Film Review: The Tale
Patriarchy still plagues communities around the world with some nations like the U.S. and U.K. – which are regarded as advanced – we assume that this is not the case since women are now being heard and topics such as equal pay disparity are being acted upon and an increasing number of women positioned at the helm of projects and companies in various industries. Inevitably, this breeds uncomfortable circumstances for women across the world forcing some to refrain from seeking help in fear of being losing their jobs if they stated they had been sexually harassed by a company executive or shunned by their family if they expose a member of raping them. However, the ever-growing number of women coming forward and, courageously, telling their stories of workplace abuse and harassment and studies reporting the true state of women in leading positions highlights the hyperbolic depiction of what has been to tackle this issue. As we witness the current polarising shift in society, regarding, the #MeToo movement which has become a global community providing therapy and catharsis for those who have been abused and shunned it is important to receive and digest such pieces of art with the utmost sincerity and attention to allow us to better understand such stories.
Although, the release of this film seems fitting to the current social landscape the feature has been in the works for several years. Documentarian Jennifer Fox (Flying: Confessions of a Free Woman and An American Love Story) delves deep to re-examine and fully understand her first sexual encounter. Fox’s mother finds a story she had written when she was 13 about her incident during the summer of 1973. She attempted to tell her story within that year by handing in a fictional version for English class for which she received an ‘A’. To some regard this cine-memoir serves as a form of long-needed catharsis for Fox and Laura Dern powerfully depicts Fox’s journey of self-reflection and understanding.
Even though, this is Fox’s narrative feature debut she does not hold back. Given her career as a documentarian she incorporates elements of the genre into the film having her 13-year-old self, played by Isabelle Nélisse, talk to Dern in what would be regarded as a form of therapy, with the former accepting what has happened whilst the latter attempts to self-evaluate her thought process back then. This genre-bending film-making allows for a powerful dynamic to shine between Nélisse and Dern; although this form of storytelling may be unorthodox by the end of the film them sitting side by side in a conference hall hotel feels, completely, natural.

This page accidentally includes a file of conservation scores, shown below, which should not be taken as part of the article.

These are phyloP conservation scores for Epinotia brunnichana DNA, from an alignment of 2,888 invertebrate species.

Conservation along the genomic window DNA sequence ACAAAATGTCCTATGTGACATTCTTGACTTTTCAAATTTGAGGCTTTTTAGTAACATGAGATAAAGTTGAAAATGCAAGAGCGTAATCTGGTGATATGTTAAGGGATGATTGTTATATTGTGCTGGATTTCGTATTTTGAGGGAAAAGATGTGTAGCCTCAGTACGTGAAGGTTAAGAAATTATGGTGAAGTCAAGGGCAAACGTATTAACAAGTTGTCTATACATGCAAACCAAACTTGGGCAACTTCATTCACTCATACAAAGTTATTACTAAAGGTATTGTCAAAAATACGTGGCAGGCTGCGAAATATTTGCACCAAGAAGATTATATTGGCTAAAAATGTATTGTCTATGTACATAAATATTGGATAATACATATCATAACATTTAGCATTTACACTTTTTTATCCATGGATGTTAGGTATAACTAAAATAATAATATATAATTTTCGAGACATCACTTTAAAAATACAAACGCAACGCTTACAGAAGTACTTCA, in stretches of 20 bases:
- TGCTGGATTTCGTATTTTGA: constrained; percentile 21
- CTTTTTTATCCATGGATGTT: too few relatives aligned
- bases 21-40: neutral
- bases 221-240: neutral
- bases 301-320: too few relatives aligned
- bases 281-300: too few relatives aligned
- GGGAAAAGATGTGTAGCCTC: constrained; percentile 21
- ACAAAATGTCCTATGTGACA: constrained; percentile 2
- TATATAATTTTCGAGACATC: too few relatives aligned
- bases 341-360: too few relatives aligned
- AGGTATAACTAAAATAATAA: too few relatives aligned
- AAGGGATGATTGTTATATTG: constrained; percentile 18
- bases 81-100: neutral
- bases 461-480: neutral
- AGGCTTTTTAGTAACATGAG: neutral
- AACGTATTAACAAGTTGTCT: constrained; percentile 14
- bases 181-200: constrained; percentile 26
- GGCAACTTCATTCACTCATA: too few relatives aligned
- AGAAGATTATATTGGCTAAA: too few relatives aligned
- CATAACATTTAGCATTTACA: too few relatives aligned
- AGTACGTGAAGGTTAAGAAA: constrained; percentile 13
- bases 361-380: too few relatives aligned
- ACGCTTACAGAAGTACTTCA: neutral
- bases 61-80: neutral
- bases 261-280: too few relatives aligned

Various themes of post-rape and sexual abuse are examined in film but for me (real life) Fox’s depiction of the impact on the abused mental state intrigued me the most. A common occurrence in sexual abuse stories is the shattering of the victim’s state of mind leaving them unable to understand that they did nothing wrong and repressing their rightful anger and frustrations allowing devastating decisions to be made such as suicide and/or drug abuse. During a lecture on film-making Fox tells her students, “We tell ourselves stories in order to live,” this come after she had been re-reading the story and searching through her mother’s photo albums to track down the whereabouts of her mentor and her abuser ‘Bill’, who she named in her story instead of using his real name. The line perfectly encapsulates (real life) Fox’s reasoning for her fictional retelling of her sexual intercourse with her mentor because in an interview with Mic Fox stated, “one of the things that I understood about my psychology, and I can’t really explain why because everybody’s different, but for me, as a kid, to be a victim would’ve killed me faster than the abuse itself.”
Another distressing moment that embodies the mental state of an abused victim is when Fox and her partner Martin, played by Common, engage in an argument about her incident after he finds her story amongst a host of pictures and files of the people she spent her summer with in 1973. He insists she was raped since her mentor was in his 40s and Fox was 13 and that she is a victim hoping she understands but Fox refutes him saying, “I am not a victim. I don’t need you or anybody to call me a victim,” the interaction finishes with him being forced to leave for his flight. This engagement highlights the disturbing affects self-victimisation has on the abused, they tell themselves it was ok since they didn’t say ‘no’ or ‘stop’ or they felt an emotional connection but who are we to tell them what they went through? Luckily, Fox – now much older – acknowledges she was raped and we witness her set out to find Bill to, finally, confront him for exploiting her childhood innocence.
The beauty of The Tale is its ability to address acceptance, self-victimisation and understanding of abuse in an authentic manner that subtracts theatrics in favour of emotional storytelling that fluidly works to towards the goal set out in the beginning.
If you know anyone who has been or is currently a victim of any form of sexual abuse here are some helplines:
Rape Crisis (UK & Wales): 0808 802 9999 - rapecrisis.org.uk
RAINN: Rape, Abuse and Incest National Network (US): 800 656 4673 - centers.rainn.org